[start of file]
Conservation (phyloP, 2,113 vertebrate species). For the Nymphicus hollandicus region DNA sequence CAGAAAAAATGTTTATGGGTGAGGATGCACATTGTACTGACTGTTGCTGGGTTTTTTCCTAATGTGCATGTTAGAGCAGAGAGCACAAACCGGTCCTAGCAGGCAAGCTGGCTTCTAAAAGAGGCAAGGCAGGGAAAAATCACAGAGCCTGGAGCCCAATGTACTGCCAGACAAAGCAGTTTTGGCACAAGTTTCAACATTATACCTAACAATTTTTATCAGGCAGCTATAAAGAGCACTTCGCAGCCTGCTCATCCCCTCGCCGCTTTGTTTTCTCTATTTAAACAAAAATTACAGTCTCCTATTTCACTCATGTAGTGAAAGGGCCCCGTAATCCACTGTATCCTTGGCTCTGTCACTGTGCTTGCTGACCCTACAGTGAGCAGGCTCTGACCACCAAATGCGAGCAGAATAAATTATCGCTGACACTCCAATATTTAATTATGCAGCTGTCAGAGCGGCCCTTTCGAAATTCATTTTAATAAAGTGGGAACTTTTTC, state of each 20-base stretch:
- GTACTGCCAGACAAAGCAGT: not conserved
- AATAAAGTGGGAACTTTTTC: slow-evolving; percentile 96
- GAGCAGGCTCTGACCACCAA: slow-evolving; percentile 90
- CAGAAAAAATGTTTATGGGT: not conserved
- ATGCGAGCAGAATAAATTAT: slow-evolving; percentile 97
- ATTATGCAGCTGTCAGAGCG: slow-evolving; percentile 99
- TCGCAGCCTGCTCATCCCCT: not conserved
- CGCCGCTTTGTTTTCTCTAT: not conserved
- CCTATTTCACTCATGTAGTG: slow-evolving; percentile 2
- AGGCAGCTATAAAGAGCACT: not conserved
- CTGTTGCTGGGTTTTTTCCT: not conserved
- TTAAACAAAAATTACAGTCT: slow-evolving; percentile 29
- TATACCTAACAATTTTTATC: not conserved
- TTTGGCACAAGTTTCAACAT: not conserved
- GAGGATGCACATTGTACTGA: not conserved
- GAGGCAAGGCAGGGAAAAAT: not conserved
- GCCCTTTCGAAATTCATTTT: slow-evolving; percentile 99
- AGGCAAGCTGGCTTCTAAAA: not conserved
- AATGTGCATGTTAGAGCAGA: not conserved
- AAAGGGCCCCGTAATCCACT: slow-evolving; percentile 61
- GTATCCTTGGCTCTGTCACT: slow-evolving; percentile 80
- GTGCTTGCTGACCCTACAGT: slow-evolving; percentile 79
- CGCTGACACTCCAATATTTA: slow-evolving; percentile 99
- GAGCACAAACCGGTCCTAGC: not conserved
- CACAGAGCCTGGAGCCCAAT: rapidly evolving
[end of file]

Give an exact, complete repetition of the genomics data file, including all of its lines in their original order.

Conservation (phyloP, 2,113 vertebrate species). For the Nymphicus hollandicus region DNA sequence CAGAAAAAATGTTTATGGGTGAGGATGCACATTGTACTGACTGTTGCTGGGTTTTTTCCTAATGTGCATGTTAGAGCAGAGAGCACAAACCGGTCCTAGCAGGCAAGCTGGCTTCTAAAAGAGGCAAGGCAGGGAAAAATCACAGAGCCTGGAGCCCAATGTACTGCCAGACAAAGCAGTTTTGGCACAAGTTTCAACATTATACCTAACAATTTTTATCAGGCAGCTATAAAGAGCACTTCGCAGCCTGCTCATCCCCTCGCCGCTTTGTTTTCTCTATTTAAACAAAAATTACAGTCTCCTATTTCACTCATGTAGTGAAAGGGCCCCGTAATCCACTGTATCCTTGGCTCTGTCACTGTGCTTGCTGACCCTACAGTGAGCAGGCTCTGACCACCAAATGCGAGCAGAATAAATTATCGCTGACACTCCAATATTTAATTATGCAGCTGTCAGAGCGGCCCTTTCGAAATTCATTTTAATAAAGTGGGAACTTTTTC, state of each 20-base stretch:
- GTACTGCCAGACAAAGCAGT: not conserved
- AATAAAGTGGGAACTTTTTC: slow-evolving; percentile 96
- GAGCAGGCTCTGACCACCAA: slow-evolving; percentile 90
- CAGAAAAAATGTTTATGGGT: not conserved
- ATGCGAGCAGAATAAATTAT: slow-evolving; percentile 97
- ATTATGCAGCTGTCAGAGCG: slow-evolving; percentile 99
- TCGCAGCCTGCTCATCCCCT: not conserved
- CGCCGCTTTGTTTTCTCTAT: not conserved
- CCTATTTCACTCATGTAGTG: slow-evolving; percentile 2
- AGGCAGCTATAAAGAGCACT: not conserved
- CTGTTGCTGGGTTTTTTCCT: not conserved
- TTAAACAAAAATTACAGTCT: slow-evolving; percentile 29
- TATACCTAACAATTTTTATC: not conserved
- TTTGGCACAAGTTTCAACAT: not conserved
- GAGGATGCACATTGTACTGA: not conserved
- GAGGCAAGGCAGGGAAAAAT: not conserved
- GCCCTTTCGAAATTCATTTT: slow-evolving; percentile 99
- AGGCAAGCTGGCTTCTAAAA: not conserved
- AATGTGCATGTTAGAGCAGA: not conserved
- AAAGGGCCCCGTAATCCACT: slow-evolving; percentile 61
- GTATCCTTGGCTCTGTCACT: slow-evolving; percentile 80
- GTGCTTGCTGACCCTACAGT: slow-evolving; percentile 79
- CGCTGACACTCCAATATTTA: slow-evolving; percentile 99
- GAGCACAAACCGGTCCTAGC: not conserved
- CACAGAGCCTGGAGCCCAAT: rapidly evolving